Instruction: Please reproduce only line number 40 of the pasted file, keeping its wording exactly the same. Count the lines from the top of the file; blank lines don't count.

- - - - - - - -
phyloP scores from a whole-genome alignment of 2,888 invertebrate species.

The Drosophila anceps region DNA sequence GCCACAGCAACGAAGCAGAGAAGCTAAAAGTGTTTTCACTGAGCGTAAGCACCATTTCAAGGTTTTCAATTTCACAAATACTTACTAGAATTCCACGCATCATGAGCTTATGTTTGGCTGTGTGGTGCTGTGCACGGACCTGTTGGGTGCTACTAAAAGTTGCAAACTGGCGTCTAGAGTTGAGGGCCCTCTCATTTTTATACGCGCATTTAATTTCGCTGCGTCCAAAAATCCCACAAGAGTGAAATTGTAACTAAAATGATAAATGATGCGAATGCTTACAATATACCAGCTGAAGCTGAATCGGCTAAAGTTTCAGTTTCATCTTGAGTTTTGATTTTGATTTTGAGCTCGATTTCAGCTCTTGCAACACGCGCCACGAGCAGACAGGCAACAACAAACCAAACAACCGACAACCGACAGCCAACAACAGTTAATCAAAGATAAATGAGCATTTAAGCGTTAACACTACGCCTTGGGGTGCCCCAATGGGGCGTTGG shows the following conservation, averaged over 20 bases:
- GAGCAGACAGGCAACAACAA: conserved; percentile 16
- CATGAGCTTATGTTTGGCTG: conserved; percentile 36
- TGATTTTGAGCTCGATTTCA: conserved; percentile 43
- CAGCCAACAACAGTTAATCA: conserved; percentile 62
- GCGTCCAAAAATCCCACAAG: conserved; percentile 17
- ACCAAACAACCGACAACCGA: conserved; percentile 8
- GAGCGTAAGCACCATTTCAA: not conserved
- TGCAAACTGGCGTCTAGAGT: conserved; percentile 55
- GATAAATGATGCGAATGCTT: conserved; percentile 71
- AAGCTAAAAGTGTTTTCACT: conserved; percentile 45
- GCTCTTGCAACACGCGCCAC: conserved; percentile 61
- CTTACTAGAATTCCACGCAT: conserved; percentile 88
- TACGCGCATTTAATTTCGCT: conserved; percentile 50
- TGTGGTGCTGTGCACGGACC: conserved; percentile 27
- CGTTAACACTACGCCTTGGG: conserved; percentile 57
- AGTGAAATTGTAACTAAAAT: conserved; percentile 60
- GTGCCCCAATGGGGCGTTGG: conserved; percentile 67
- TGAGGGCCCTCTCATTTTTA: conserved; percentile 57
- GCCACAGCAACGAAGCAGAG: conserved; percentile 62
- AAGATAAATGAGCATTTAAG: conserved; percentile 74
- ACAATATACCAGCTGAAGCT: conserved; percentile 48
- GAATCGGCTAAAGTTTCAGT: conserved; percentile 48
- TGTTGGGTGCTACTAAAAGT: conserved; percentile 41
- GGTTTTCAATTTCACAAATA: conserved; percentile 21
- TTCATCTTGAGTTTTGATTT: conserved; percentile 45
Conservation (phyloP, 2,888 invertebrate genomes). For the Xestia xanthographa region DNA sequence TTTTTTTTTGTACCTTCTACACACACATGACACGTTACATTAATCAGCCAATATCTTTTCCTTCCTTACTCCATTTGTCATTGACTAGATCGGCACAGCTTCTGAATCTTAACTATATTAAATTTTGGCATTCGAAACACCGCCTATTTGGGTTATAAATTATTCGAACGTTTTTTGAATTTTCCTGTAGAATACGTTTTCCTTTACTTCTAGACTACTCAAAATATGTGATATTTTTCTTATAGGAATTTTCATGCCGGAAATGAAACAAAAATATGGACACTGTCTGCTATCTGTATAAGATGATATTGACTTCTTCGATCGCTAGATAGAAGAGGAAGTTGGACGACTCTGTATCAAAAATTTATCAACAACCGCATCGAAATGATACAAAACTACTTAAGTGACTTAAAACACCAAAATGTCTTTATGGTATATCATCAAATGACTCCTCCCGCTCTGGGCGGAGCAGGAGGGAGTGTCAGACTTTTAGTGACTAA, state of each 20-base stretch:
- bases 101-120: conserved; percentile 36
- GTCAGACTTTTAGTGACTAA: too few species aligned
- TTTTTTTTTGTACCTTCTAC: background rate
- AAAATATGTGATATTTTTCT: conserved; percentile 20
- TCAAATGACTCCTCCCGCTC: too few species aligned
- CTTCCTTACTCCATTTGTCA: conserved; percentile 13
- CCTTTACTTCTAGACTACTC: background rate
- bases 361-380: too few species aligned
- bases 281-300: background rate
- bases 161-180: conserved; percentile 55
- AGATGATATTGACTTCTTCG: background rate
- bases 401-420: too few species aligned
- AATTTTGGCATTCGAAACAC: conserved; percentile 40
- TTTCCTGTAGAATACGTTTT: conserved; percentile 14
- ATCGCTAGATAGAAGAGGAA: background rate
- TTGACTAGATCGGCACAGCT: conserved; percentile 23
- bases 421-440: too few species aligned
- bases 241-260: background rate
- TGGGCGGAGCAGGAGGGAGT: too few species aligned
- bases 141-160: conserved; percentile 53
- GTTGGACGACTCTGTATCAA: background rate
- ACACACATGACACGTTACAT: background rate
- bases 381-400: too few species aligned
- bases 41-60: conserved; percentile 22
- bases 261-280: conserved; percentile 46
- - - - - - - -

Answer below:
- bases 401-420: too few species aligned